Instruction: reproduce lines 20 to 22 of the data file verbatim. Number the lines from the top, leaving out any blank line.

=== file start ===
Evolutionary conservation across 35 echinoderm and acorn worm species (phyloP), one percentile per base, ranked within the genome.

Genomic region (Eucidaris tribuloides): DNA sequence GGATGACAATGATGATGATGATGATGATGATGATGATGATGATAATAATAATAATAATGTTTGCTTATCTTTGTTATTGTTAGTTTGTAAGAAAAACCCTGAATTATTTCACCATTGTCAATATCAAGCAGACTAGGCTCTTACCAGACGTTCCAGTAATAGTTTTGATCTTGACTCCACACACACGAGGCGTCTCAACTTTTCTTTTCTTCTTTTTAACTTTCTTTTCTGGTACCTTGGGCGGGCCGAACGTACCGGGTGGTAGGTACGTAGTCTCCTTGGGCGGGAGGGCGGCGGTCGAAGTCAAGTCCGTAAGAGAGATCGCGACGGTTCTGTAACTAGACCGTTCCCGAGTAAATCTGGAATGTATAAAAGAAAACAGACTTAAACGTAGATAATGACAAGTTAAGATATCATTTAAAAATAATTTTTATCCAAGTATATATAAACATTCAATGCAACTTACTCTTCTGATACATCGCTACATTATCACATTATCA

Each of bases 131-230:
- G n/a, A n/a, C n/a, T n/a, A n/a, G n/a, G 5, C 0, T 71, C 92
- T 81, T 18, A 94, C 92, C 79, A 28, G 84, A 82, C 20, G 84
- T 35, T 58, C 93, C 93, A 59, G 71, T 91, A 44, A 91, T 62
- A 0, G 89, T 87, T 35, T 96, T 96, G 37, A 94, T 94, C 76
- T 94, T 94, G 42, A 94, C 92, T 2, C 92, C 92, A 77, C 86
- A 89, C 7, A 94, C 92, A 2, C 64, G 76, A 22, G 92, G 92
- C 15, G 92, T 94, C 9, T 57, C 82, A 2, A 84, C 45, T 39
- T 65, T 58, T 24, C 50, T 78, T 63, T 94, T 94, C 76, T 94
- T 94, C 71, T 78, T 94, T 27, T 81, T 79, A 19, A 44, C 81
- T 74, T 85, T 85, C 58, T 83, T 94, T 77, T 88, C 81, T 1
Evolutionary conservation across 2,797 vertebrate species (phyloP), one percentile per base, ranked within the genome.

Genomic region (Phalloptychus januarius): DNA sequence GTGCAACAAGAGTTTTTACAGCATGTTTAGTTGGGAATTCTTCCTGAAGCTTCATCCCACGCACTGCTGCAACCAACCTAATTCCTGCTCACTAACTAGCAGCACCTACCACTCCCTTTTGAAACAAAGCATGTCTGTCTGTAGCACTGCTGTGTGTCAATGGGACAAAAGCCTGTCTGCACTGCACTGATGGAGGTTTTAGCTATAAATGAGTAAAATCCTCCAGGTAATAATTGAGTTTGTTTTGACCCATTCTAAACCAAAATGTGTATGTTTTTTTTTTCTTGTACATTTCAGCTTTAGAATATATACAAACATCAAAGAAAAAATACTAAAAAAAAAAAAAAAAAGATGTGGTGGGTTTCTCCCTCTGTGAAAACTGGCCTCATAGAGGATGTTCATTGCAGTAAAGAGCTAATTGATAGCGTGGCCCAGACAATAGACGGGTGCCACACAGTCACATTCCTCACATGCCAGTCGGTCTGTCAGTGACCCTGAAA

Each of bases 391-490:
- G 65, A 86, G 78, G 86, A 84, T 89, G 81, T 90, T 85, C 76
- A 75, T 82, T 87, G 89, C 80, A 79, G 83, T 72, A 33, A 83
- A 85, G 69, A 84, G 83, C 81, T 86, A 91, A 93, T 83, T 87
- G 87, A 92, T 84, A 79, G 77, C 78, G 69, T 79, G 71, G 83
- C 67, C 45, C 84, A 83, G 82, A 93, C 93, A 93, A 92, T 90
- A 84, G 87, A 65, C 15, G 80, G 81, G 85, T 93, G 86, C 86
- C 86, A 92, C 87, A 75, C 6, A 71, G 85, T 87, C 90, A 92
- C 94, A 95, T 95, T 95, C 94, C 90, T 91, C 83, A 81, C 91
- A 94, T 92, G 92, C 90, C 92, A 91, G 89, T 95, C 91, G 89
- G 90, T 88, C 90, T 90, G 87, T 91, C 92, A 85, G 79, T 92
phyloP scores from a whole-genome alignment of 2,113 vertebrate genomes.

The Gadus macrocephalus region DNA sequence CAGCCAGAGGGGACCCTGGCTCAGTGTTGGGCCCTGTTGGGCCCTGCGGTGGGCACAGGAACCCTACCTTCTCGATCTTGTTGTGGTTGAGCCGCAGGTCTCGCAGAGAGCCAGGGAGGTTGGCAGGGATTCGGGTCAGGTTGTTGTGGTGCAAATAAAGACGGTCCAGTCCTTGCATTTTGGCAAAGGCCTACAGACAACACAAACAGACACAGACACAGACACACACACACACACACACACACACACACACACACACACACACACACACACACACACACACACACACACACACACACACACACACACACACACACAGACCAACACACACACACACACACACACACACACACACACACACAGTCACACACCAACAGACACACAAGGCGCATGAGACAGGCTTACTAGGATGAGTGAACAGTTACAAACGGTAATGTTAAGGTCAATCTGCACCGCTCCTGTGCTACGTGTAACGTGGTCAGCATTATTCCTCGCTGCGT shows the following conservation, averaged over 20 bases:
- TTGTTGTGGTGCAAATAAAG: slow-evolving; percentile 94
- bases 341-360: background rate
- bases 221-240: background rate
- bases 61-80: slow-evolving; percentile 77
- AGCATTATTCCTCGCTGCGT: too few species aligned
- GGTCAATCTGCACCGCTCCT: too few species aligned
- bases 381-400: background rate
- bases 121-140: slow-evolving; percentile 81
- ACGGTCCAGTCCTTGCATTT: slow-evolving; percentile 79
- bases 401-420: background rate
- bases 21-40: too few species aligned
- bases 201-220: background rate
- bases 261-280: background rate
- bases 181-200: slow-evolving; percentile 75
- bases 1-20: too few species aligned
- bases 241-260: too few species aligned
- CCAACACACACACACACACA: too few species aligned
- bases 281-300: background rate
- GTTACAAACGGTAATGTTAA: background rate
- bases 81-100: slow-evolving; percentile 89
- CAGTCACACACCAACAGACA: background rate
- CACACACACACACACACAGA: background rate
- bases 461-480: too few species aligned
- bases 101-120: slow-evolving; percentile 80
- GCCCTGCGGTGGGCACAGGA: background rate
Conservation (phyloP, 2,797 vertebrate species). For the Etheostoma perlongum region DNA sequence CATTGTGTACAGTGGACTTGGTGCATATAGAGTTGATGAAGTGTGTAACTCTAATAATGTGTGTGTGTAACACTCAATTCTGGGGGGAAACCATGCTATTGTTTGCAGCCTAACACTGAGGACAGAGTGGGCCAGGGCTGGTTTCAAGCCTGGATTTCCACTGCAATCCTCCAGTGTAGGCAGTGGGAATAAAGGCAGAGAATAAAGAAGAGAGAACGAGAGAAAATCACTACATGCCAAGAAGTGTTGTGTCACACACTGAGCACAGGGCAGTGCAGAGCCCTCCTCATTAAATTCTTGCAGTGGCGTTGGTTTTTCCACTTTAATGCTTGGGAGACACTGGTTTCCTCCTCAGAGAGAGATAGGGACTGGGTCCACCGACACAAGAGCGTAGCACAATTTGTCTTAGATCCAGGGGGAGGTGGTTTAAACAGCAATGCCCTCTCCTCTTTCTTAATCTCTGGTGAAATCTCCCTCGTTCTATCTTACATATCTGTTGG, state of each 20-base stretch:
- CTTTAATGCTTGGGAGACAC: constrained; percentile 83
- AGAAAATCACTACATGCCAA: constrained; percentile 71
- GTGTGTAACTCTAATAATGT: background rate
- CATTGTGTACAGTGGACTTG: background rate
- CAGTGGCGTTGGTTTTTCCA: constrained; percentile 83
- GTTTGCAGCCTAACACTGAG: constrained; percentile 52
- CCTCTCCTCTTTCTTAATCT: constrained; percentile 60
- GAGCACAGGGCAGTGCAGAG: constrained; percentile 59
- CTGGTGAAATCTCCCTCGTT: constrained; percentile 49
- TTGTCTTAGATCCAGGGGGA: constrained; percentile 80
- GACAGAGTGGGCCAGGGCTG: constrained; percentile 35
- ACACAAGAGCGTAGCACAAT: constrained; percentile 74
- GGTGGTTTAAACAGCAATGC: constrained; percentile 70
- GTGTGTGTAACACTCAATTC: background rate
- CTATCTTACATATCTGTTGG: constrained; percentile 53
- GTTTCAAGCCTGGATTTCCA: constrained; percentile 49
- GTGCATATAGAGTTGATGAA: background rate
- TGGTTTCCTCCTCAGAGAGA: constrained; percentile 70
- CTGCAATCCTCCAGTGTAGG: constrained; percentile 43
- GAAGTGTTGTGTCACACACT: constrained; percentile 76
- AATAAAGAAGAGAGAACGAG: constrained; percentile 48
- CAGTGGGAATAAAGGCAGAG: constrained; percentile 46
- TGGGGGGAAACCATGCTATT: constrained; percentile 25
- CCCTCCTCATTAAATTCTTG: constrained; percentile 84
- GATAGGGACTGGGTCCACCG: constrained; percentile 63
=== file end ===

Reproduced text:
- G 87, A 92, T 84, A 79, G 77, C 78, G 69, T 79, G 71, G 83
- C 67, C 45, C 84, A 83, G 82, A 93, C 93, A 93, A 92, T 90
- A 84, G 87, A 65, C 15, G 80, G 81, G 85, T 93, G 86, C 86